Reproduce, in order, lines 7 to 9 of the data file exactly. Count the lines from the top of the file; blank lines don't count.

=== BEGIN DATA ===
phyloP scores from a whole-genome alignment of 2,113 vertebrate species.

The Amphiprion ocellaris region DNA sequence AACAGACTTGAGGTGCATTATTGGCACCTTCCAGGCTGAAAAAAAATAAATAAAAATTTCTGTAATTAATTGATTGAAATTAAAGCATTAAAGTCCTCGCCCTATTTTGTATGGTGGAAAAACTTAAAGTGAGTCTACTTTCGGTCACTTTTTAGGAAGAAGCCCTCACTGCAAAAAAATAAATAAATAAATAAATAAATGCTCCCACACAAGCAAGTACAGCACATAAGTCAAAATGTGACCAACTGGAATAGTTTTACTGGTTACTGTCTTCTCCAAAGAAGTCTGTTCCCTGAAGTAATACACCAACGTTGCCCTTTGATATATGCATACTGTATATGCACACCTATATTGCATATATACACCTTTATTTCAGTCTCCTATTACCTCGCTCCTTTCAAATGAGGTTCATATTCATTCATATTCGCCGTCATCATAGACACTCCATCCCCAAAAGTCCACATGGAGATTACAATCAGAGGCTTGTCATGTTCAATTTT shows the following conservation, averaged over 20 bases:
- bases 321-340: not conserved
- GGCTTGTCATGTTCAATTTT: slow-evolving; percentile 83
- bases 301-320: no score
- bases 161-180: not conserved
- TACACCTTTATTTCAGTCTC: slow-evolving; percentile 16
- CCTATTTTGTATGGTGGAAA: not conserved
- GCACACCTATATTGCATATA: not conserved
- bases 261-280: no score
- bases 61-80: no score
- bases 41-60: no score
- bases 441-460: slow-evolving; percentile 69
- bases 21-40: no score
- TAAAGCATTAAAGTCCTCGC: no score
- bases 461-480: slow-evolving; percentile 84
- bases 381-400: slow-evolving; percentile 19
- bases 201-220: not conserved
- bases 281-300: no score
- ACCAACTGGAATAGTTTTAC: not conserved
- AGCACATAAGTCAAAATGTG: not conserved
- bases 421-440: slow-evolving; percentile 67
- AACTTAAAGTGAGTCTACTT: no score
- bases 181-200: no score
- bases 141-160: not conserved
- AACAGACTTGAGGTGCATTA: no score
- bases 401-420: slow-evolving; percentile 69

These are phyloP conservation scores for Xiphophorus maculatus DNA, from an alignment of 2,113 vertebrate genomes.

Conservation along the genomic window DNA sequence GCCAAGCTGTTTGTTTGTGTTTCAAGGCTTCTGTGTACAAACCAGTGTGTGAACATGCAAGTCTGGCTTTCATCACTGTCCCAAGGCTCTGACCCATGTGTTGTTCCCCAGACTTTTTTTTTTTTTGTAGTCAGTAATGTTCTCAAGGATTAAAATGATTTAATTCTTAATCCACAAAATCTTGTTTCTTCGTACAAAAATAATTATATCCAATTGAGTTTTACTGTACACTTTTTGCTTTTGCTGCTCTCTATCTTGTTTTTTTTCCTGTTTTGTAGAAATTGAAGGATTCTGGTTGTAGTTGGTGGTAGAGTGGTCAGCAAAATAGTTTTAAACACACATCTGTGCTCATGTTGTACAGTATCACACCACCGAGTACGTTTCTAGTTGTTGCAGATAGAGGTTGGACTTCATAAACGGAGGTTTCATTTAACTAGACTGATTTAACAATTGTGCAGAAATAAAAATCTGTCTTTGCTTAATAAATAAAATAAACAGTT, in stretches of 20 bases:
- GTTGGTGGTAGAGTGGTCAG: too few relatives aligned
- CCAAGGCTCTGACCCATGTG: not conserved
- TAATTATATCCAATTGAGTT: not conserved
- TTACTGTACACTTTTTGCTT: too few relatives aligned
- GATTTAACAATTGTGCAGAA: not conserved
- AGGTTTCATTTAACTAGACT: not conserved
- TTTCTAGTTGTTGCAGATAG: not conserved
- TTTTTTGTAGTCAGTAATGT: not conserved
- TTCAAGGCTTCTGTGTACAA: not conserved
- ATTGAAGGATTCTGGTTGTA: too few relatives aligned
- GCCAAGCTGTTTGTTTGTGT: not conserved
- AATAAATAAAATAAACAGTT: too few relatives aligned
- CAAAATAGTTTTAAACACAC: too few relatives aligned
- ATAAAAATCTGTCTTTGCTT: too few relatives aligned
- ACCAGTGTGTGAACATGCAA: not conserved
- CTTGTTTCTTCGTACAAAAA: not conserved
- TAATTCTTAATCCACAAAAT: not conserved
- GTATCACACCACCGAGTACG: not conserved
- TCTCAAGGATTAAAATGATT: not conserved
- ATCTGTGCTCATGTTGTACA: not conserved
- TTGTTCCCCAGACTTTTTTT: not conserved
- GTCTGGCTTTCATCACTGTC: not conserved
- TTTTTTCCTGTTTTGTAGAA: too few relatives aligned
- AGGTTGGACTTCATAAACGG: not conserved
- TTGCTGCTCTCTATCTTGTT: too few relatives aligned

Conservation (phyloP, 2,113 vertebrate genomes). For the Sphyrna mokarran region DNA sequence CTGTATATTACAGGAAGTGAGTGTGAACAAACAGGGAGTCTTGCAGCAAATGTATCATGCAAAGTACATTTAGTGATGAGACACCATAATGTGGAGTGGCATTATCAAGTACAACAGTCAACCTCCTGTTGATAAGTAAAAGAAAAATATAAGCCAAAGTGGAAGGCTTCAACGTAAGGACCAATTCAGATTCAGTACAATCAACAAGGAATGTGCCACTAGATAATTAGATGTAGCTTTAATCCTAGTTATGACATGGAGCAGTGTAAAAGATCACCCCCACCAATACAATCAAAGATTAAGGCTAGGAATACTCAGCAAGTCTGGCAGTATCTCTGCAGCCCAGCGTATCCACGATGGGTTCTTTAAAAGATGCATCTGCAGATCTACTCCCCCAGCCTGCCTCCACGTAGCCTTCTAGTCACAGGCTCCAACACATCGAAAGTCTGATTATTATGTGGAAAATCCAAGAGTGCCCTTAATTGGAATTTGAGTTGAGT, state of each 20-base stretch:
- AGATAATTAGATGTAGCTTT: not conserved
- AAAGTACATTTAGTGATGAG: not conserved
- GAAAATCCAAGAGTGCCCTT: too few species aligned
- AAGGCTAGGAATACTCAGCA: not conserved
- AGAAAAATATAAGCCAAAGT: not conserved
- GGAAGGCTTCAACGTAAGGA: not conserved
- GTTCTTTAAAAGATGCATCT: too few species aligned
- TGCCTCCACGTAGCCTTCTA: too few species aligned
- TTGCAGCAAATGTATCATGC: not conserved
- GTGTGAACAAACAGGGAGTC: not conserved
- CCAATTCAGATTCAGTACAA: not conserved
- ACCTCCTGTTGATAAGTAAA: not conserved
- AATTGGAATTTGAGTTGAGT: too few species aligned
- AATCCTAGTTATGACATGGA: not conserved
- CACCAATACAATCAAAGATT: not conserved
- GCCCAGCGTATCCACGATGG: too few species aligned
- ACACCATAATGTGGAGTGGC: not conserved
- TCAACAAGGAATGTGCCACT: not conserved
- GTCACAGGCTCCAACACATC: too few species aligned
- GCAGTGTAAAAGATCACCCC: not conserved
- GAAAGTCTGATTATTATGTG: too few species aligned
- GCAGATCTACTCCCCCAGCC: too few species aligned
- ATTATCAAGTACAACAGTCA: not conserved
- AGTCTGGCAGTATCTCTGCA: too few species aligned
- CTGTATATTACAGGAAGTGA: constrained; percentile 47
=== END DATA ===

- TACACCTTTATTTCAGTCTC: slow-evolving; percentile 16
- CCTATTTTGTATGGTGGAAA: not conserved
- GCACACCTATATTGCATATA: not conserved